Academic Commons

Articles

Speech-activated Myoclonus Mimicking Stuttering in a Patient with Myoclonus–Dystonia Syndrome

Isaacs, David A.; Hedera, Peter

Background: Acquired neurogenic stuttering has been considered a fairly uncommon clinical occurrence; speech-activated myoclonus is a rare entity that can mimic stuttering and is caused by a wide array of etiologies.

Case Report: Here we report a patient with myoclonus–dystonia syndrome (MDS), due to an identified disease-causing mutation, who displayed speech-activated myoclonus mimicking stuttering.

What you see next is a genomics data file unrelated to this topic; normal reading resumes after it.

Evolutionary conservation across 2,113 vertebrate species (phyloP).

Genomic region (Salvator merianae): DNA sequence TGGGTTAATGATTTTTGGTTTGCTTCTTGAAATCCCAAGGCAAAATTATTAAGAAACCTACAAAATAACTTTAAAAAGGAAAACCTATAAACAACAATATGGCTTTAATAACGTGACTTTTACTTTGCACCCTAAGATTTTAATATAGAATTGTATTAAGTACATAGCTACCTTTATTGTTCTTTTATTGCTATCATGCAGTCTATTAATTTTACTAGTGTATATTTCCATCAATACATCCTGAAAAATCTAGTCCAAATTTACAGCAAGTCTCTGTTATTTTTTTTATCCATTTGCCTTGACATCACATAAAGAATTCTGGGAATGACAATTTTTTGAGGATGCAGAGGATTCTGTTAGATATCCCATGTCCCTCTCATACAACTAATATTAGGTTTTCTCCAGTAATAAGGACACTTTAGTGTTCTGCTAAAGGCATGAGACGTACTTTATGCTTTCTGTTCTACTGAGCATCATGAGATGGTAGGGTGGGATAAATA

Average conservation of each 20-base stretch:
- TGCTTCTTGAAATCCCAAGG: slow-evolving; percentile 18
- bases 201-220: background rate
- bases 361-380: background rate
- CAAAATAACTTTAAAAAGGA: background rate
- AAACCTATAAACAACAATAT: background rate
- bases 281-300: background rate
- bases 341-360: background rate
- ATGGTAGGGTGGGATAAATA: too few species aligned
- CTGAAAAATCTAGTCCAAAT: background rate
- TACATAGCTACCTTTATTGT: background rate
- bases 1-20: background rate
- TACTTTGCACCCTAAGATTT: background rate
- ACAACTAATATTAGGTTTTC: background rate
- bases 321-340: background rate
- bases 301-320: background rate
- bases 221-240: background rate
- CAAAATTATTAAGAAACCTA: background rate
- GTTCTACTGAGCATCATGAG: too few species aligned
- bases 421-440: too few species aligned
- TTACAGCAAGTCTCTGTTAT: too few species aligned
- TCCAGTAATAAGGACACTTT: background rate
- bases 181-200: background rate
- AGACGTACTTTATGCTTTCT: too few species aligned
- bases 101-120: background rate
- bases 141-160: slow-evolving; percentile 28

Discussion: In MDS, myoclonus has only infrequently been reported to affect speech. This case further expands the spectrum of conditions causing the rare clinical phenomenon of speech-activated myoclonus.

Files

Also Published In

Title
Tremor and Other Hyperkinetic Movements
DOI
https://doi.org/10.7916/D8J966FP

More About This Work

Academic Units
Center for Parkinson's Disease and Other Movement Disorders
Publisher
The Center for Digital Research and Scholarship
Published Here
November 3, 2016